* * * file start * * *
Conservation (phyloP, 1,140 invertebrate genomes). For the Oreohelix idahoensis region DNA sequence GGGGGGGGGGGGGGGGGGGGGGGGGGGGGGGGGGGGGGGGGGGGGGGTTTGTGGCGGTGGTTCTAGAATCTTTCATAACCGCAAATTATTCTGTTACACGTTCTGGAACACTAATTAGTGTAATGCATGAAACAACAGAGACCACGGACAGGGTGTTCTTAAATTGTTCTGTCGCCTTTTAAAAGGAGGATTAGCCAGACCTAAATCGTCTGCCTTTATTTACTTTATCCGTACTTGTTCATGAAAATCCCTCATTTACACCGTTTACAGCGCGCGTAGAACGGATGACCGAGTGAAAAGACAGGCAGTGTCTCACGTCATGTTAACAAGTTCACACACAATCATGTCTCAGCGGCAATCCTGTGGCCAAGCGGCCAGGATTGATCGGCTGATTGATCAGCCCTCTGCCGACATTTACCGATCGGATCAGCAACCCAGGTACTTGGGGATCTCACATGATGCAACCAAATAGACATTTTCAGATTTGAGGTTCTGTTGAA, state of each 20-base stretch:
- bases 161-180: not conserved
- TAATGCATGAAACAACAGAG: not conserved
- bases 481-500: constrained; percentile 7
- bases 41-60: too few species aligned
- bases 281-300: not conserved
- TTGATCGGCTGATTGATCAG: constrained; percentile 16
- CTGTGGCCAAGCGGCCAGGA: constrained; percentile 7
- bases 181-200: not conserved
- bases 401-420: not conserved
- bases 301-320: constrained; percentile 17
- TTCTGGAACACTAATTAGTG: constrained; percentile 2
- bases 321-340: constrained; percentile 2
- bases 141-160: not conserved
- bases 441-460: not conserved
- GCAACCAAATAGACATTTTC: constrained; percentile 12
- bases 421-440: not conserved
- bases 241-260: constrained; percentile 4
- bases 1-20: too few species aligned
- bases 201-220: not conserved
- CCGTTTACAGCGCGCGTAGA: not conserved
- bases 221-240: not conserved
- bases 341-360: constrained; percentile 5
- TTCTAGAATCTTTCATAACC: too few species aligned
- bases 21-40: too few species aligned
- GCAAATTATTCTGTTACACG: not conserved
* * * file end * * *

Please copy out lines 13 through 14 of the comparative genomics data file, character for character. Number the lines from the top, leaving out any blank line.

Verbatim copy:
- bases 321-340: constrained; percentile 2
- bases 141-160: not conserved